This information is then shared with senior-management team and presented to the audit committee and the board as needed. The process continues with the ERM team spending a significant amount of time with executives discussing the respective risks and even more time working with their direct reports to identify projects and actions to achieve mitigation goals and objectives.

Other organizations, including JP Morgan, General Electric, and General Motors, have stated in their board-level audit-committee and risk-committee charters that the two committees will complement and collaborate, but not compete with each other. Distinct differences in the purpose, duties, and responsibilities statements of both audit-committee charters and risk-committee charters outline that the role of internal audit is to monitor risks and risk management is to manage those risks in relationship to the organizations’ strategic goals.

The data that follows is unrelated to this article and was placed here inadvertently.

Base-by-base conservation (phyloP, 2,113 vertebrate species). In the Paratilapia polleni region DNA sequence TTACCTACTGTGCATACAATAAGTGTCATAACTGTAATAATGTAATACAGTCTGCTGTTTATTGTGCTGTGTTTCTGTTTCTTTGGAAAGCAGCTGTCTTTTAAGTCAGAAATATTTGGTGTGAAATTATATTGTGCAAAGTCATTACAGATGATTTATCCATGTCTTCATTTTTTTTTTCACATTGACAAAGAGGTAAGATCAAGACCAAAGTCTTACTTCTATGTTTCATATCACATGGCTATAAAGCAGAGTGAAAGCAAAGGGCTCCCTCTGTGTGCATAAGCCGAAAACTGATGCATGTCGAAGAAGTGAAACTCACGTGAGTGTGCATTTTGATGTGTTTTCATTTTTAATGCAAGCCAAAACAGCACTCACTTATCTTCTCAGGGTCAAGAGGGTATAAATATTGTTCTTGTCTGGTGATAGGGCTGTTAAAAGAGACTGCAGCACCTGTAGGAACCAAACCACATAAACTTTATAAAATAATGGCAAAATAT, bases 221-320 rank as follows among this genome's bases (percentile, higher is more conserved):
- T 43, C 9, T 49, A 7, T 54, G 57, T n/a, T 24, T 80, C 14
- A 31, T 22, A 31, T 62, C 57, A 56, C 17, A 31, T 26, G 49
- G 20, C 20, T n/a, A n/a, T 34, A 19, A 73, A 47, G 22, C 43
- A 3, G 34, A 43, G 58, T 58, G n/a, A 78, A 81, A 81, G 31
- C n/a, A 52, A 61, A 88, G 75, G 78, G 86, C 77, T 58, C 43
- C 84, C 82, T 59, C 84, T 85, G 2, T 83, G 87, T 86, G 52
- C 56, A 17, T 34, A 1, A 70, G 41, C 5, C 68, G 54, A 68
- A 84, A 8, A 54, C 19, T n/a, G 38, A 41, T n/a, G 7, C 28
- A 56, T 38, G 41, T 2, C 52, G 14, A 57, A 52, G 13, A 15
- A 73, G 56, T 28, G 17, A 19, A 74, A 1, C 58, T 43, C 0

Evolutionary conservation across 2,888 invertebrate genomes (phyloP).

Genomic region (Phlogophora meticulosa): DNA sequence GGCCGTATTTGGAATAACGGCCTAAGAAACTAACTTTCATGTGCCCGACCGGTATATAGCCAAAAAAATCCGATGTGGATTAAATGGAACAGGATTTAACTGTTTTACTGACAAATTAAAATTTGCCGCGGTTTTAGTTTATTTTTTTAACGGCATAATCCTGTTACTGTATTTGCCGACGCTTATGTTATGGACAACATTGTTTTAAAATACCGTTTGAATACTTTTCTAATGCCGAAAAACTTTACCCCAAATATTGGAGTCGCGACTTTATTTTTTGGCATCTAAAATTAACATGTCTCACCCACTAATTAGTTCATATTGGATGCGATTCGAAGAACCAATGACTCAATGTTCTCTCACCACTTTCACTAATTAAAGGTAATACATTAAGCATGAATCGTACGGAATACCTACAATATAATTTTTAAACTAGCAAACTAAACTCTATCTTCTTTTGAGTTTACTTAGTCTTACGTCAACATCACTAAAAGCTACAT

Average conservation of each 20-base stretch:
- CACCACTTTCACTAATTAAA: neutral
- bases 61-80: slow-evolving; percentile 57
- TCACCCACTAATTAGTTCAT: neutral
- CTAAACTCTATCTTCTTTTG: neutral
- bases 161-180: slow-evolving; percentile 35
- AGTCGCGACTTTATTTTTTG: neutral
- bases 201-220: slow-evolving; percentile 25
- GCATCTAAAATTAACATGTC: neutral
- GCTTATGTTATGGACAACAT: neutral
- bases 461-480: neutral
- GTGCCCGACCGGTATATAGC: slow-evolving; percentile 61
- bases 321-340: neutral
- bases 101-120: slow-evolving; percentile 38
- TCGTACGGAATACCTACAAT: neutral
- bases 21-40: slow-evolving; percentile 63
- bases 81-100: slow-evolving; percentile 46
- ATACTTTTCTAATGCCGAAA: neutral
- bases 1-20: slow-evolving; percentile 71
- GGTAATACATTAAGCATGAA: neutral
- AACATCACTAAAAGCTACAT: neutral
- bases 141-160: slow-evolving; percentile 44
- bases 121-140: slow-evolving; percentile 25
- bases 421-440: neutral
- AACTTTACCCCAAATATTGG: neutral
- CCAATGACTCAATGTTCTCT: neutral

While there are still many Fortune 500 companies that have not adopted a board-level risk committee, most of those that have, have done so according to recommendations under Section 165 of the Dodd-Frank law. This section requires companies with more than $10 billion in assets to set up a risk committee responsible for oversight of ERM within the company. 

For ERM to be successful in an organization, there needs to be a collaborative effort of sharing risk information generated by the internal-audit and risk-management staff not only with senior executives but also with board-level audit and risk committees.

 John Bugalla is a principal with ermINSIGHTS and Kristina Narvaez is president and CEO of ERM Strategies LLC.